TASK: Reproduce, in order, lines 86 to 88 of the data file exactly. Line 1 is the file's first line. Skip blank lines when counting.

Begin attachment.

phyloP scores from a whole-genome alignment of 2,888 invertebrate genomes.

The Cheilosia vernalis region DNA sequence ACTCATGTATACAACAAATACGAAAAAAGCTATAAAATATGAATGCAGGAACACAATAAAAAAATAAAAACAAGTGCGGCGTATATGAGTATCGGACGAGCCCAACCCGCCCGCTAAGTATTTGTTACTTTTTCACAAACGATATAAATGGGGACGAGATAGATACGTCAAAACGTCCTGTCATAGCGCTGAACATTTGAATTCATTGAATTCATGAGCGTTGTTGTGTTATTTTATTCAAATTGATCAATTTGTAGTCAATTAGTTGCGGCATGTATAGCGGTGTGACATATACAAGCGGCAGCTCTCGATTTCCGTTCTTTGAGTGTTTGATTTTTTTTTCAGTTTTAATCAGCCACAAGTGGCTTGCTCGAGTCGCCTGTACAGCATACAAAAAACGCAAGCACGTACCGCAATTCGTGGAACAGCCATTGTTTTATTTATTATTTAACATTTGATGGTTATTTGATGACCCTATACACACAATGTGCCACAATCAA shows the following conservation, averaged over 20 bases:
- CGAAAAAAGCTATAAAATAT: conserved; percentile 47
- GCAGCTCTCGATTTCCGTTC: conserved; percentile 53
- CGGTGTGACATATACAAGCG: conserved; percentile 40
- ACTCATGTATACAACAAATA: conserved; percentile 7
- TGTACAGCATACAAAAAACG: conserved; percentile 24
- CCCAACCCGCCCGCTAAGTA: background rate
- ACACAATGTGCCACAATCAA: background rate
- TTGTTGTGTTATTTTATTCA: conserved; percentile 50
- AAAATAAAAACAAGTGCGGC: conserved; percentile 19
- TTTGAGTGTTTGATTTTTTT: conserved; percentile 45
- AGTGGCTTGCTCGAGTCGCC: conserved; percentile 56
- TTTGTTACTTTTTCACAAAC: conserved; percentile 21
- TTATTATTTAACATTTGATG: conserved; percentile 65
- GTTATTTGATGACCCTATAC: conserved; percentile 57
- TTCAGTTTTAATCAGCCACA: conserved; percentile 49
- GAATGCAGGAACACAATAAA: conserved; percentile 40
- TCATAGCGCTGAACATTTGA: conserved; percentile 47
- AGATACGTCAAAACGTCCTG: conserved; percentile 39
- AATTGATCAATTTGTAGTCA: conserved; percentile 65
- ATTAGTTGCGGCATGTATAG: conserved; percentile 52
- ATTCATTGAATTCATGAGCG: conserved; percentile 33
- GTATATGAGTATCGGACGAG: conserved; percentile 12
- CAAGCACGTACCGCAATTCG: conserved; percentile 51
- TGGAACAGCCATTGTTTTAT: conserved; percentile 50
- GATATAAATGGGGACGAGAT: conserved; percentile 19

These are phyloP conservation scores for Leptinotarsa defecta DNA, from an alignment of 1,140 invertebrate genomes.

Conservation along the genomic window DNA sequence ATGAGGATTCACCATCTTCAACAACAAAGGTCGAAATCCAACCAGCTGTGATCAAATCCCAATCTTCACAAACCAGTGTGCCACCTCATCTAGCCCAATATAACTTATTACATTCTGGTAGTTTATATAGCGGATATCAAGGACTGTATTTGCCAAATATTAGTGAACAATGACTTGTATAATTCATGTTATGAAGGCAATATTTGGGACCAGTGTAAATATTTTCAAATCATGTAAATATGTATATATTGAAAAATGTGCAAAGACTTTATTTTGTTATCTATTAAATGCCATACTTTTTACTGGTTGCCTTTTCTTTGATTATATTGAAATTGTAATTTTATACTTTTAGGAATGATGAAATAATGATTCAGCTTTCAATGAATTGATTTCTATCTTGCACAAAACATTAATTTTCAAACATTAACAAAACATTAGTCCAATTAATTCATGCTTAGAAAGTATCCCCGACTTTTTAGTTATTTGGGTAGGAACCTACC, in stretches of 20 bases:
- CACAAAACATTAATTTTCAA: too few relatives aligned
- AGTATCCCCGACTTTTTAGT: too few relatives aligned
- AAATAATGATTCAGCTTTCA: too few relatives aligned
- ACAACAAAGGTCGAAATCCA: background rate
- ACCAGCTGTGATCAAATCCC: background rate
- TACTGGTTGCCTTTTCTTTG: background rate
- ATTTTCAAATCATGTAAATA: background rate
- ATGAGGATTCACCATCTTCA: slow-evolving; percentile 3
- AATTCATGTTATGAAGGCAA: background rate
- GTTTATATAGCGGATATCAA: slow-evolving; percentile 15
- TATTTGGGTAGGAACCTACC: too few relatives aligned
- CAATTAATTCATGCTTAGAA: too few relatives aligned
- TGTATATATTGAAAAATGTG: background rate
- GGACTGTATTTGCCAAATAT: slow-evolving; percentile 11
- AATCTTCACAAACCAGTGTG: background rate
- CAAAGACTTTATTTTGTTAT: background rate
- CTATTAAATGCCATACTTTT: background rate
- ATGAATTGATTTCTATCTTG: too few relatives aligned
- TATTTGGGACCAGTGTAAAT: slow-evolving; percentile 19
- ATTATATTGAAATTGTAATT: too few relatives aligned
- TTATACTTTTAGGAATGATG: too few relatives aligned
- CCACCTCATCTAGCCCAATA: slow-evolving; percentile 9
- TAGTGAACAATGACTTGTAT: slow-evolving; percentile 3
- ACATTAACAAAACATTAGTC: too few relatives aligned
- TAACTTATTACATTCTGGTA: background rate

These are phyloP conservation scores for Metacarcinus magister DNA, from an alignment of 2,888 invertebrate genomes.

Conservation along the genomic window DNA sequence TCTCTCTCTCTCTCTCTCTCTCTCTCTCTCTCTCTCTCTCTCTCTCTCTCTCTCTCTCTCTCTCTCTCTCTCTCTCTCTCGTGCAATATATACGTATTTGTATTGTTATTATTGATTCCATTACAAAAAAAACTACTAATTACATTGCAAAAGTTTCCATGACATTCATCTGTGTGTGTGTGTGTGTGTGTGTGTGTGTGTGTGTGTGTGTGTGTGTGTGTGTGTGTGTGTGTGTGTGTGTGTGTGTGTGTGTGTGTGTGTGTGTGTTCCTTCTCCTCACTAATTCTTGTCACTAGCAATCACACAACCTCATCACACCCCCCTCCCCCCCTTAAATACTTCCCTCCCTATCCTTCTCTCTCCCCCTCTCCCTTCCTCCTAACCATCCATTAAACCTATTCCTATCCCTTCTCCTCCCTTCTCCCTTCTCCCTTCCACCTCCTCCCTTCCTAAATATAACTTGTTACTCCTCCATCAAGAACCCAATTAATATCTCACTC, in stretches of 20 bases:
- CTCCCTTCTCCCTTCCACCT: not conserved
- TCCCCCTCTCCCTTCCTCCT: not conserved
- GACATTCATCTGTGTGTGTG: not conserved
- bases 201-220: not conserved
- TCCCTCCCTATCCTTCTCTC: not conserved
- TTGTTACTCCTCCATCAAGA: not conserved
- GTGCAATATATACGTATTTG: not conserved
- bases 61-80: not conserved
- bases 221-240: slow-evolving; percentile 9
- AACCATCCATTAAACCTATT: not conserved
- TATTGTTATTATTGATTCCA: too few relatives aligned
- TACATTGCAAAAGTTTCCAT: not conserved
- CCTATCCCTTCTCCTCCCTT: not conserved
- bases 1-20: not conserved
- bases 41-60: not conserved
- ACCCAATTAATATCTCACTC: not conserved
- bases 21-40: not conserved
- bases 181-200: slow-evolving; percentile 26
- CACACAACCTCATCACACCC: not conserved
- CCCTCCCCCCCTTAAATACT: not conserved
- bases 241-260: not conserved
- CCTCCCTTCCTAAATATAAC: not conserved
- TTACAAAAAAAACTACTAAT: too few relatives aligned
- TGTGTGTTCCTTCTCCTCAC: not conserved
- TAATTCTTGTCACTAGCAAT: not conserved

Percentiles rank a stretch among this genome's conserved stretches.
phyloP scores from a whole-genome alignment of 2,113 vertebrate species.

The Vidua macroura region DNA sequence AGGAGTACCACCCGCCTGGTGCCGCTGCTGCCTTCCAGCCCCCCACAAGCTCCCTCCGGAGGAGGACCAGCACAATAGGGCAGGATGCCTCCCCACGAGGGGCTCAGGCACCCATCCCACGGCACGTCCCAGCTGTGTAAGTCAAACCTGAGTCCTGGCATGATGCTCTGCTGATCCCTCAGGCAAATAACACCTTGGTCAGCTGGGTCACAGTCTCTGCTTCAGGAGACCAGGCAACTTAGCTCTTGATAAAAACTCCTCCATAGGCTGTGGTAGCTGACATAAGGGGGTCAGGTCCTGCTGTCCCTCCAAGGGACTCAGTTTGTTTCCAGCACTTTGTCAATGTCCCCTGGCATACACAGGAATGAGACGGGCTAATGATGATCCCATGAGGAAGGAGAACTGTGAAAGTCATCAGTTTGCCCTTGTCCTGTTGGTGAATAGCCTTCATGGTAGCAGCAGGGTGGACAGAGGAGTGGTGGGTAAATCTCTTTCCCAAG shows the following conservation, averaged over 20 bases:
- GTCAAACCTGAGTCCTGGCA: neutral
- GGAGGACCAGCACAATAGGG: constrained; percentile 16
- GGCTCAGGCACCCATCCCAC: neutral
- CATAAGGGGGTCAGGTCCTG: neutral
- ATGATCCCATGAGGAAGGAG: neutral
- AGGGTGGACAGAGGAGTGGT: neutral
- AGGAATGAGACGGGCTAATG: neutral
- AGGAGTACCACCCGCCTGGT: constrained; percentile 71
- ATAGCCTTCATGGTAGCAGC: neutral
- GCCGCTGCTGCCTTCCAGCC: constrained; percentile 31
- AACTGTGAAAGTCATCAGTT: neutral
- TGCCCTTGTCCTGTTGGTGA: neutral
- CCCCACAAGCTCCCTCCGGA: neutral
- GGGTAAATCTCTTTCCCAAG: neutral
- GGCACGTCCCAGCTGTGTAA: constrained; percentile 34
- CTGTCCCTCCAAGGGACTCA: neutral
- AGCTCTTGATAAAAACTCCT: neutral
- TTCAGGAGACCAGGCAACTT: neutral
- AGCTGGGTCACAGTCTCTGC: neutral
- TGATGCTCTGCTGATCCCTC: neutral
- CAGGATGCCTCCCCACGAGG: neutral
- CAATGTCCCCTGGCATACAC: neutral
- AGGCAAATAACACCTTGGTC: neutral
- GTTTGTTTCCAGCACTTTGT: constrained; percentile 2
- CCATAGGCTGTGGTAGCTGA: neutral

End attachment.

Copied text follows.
- GGAGGACCAGCACAATAGGG: constrained; percentile 16
- GGCTCAGGCACCCATCCCAC: neutral
- CATAAGGGGGTCAGGTCCTG: neutral